Auroracoin: Innovative experiment or innovative scam?

Auroracoin logo

A new cryptocurrency was created in February, the Auroracoin. It is comparable to Bitcoin (actually it’s based on Litecoin, but that would be too technical for this blog post) and on March 25 every citizen of Iceland will get 31.8 Auroracoins. For free. Just by using their ID number.

That in itself is an interesting experiment, because what will happen when everybody gets a small amount of a crypto currency? Will people start using it and create a second economy or will it not take off? When I first heard about it last month I did not really believe it would work but I still followed the coin a bit.

When Auroracoin was launched the value was very small, so 31 coins did not have a lot of value. But then something unexpected happened: people outside Iceland started to buy the currency before it was even distributed to the citizens of Iceland and the price shot up. Last Friday it was worth about $7 I think, so the total value of the 31 coins would be about $220. At that amount of money it would be likely that most people would claim their coins and maybe start using them.

Auroracoin market cap

But what happened over the weekend is unbelievable. The coin’s price exploded, and from $7 on Friday it is now worth over $66 per coin! (Update: while writing this post the price went up to $80 per coin!!!) That means that each person in Iceland will suddenly get over $2000 at the current market value. What might happen now, is that most people will sell the coins the moment they receive them and so the price will plummet. And of course traditional media will pick up the story saying that a Bitcoin experiment showed that people do not want to use Bitcoin.

Or something else might happen: maybe, just maybe, the hackers who created Auroracoin are just some very smart guys who created a hype to get rich quickly. The total value of the coins that they created last month is now worth over $700 million. Today over $17 million was traded, so they have a huge incentive to just forget about the whole experiment and slowly start selling their coins. They could earn a few million dollars per day over the next 22 days (until the coin should be launched on March 25). Not bad for a few weeks of work.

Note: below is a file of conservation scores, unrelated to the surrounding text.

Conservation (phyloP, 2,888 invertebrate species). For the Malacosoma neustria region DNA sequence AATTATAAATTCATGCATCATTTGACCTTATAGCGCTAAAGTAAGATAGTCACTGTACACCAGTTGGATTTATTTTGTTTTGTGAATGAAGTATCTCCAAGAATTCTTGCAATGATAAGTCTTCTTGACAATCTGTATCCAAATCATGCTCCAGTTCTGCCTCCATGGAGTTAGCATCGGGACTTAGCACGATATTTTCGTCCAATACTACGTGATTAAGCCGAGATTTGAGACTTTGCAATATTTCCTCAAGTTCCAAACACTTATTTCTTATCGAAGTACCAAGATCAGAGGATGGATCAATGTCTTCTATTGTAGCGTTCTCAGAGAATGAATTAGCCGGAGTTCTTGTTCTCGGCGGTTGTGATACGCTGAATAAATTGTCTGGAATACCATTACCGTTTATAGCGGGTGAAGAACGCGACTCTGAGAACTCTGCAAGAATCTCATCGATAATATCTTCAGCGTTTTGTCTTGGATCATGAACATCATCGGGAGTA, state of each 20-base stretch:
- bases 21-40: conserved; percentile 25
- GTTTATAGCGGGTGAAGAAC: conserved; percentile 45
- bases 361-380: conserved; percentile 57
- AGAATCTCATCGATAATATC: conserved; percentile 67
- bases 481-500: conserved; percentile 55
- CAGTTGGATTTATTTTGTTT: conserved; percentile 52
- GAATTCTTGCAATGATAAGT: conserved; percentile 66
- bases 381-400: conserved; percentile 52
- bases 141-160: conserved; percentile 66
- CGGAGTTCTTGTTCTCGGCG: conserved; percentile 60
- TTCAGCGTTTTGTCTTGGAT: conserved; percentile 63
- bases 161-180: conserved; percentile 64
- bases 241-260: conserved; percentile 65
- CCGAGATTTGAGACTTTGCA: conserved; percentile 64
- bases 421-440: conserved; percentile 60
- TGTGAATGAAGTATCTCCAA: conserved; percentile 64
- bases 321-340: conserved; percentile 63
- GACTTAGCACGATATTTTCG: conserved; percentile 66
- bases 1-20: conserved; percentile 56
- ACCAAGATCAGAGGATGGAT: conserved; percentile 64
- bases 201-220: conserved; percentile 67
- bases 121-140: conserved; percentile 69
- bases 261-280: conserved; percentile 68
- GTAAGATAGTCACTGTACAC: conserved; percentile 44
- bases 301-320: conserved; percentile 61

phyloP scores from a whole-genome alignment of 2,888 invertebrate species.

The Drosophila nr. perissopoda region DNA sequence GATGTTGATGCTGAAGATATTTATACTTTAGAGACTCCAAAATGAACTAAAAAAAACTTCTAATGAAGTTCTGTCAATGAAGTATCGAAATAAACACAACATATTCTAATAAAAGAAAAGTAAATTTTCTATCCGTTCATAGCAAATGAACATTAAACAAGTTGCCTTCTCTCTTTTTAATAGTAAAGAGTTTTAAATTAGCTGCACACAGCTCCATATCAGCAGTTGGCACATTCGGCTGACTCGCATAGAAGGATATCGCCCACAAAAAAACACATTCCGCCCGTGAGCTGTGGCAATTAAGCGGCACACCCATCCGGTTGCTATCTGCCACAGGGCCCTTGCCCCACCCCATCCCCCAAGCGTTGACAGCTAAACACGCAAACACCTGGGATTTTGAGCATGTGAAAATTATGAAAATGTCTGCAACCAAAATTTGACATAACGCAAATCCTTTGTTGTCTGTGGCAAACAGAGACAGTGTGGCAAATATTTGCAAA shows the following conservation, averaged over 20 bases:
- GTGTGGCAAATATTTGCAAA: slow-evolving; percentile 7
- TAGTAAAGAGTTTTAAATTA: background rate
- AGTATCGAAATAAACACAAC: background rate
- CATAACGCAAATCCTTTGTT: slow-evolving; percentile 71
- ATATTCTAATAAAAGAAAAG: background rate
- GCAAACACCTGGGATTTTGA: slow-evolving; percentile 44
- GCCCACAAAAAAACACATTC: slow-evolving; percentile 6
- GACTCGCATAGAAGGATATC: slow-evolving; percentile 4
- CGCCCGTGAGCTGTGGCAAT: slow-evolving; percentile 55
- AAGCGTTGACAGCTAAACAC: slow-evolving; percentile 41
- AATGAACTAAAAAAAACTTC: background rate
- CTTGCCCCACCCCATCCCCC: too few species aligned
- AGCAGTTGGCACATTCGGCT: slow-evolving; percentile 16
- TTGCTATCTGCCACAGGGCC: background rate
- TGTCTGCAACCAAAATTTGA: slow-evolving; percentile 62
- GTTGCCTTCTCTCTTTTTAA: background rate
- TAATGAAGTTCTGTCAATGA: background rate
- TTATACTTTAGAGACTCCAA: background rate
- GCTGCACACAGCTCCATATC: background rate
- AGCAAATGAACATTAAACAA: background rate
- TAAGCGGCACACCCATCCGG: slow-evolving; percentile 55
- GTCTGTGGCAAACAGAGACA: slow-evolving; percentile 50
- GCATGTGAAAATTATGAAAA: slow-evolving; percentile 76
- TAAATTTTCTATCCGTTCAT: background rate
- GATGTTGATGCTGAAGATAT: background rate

I am not saying that this will happen, but after the Mt. Gox disaster last week nothing surprises me anymore. It turns out that the name of the person that created the coin does not exist in reality. That does not mean that this is a scam, because Satoshi Nakamoto, Bitcoin’s creator is also a pseudonym. Coincidentally Sathoshi holds about 1 million Bitcoins which as today’s market prices is alos worth about $700 million!

Let’s just say there is a big incentive for the creators not to distribute the coins and make themselves rich beyond belief. If they decided to do so, probably nobody would even be able to sue them. The perfect financial crime!

We will find out on March 25 whether the so-called Iceland airdrop will really take place. I personally think it will happen (I still believe that most people are intrinsically good), but I would not be surprised if the whole idea turns out to be a big scam.

5 Responses to “Auroracoin: Innovative experiment or innovative scam?”

Timen Swijtink | March 4th, 2014 at 12:14 am
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As you know, I am more more pessimistic then ever about people when money is involved. Very sad that the Mt. Gox issue has had such a negative effect on me.

As I always say, we will see!

commenter

It says on the Aurora website “Technical details on the method of authentication will be released later”, because of course there is more involved than just entering an id, you have to combat fraud.

What you’d need is something like digid in holland – its an online key tied to your social security number. But only government institutions can use that. Perhaps wise not to trust random companies with all of a country’s citizens social security numbers? I’m really interested how they are doing this.

commenter

I would have liked this idea more if people from every country could register. At the moment it is incredibly difficult to transfer funds to those who need it most (i.e. people without bank accounts in developing countries), and a coin like this could help. Current alternatives include delivery services that sometimes cost more in transaction fees than the base value of the transaction.

In general though, I don’t think this coin is very interesting, mostly because it does not improve upon some of the limitations of Bitcoin. A truly useful innovation in the world of cryptocurrencies would be a currency that renders intermediaries and market exchanges useless (such as Mt. Gox), and therefore becomes truly decentralized.

commenter

People are intrinsically greedy. Period. Bitcoins might be perfect when it comes to algorithms and code (as 99.9999% of ppl, I got no clue abt that…), but at the end, it is imperfect humans using and abusing them, as they have been doing so through all history with all kinds of curencies and valuable things. If it has a value, somebody will be tempted to take it. And if bitcoins can vanish w/o trace then they will be even more tempted.

commenter

I must admit I know very little about the whole cryptocurrency world, but to be honest, the impression the whole scene gives to me, is unfortunately one of very, very, murky waters.

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